Global investors shun tech stocks, Nasdaq records steepest decline since 2020
Investors in the first three weeks of the new year – 2022 turned their back on tech stocks prompting Nasdaq to drop 7.6% last week. The market recorded its steepest one-week decline since 2020. So far in 2022, it’s off 12% with experts describing it as the index’s worst start through the first 15 trading days since 2008.
Lo Toney, the managing partner for Plexo Capital, said the expectation of rising interest rates has sent investors fleeing from growth and toward less-risky areas. “We have the multi-sector investors, who are moving out of tech because with a rising interest rate environment, they typically move to other sectors that benefit from rising interest rates – financial and insurance,” he said. “What we see is that high-interest rate environments really punish the growth stocks, in particular, the tech stocks.”
Toney highlighted that tech companies most at risk are those that have been trading on revenue growth, rather than profitability. George Lucas, the joint CEO of Raiz, believes the slow start was a reflection of market concerns. He said times are changing as countries reopen from the COVID-19 pandemic. “Central banks are becoming less accommodative to support economies and are preparing to hike interest rates.”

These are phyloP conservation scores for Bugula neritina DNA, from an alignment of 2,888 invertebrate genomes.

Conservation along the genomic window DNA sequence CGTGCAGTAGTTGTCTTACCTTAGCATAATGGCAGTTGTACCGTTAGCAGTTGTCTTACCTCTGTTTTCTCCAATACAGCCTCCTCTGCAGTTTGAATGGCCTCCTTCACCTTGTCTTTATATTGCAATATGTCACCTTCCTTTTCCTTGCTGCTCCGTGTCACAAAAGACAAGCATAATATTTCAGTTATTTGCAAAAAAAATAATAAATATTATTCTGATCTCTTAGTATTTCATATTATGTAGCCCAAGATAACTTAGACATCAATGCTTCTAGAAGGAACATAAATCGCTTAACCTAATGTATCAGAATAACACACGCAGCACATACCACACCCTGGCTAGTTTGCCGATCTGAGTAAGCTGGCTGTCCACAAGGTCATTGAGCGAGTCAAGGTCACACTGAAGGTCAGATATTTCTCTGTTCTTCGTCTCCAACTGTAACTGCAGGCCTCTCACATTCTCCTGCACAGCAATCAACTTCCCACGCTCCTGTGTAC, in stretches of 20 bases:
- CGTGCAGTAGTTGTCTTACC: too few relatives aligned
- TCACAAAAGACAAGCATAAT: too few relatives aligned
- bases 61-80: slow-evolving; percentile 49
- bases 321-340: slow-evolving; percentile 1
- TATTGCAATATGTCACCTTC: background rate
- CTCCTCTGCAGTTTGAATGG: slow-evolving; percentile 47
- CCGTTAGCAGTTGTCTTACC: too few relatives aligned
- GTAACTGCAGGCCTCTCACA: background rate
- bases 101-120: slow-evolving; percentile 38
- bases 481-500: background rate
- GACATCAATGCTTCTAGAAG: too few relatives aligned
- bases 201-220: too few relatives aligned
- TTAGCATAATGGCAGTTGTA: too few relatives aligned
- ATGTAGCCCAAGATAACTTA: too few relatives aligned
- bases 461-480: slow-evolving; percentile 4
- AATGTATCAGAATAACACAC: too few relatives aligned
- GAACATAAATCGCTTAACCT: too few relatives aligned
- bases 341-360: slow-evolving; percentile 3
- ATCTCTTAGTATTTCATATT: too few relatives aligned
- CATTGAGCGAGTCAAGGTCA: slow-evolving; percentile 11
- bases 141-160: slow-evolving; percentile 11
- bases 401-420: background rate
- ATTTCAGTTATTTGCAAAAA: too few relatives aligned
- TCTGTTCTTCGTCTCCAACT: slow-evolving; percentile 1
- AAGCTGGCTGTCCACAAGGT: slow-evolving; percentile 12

Lucas says it has a lot to do with liquidity as well. “Towards the end of last year, as inflation increased, cash began to get move expensive. Economies began to open up and banks became more worried about inflation, worried that what we are seeing is not transitory,” he explained. “These changes are now being absorbed by the equity and bond markets, and have contributed to the recent sell-off in global bonds, a sell-off in technology stocks and a sell-off in shares of non-profitable companies.”
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Dan Ives, a tech analyst on Wall Street, says long-term tech trends take time to develop and execute. “Short-term focus and gyrations part of the process. Valuations become an emotional debate between bulls and bears, that’s what creates a market. Macro and rising rates add to jitters,” he tweeted.
Ives said the sell-off in the sector has been broad. “It has set up a potential buying opportunity for investors who can use the drop to scoop up quality companies, but only if their earnings give them a reason for hope. The underlying growth drivers of the tech space are unmatched to anything we have seen since the mid-1990s and not being priced into stocks at these oversold levels.”
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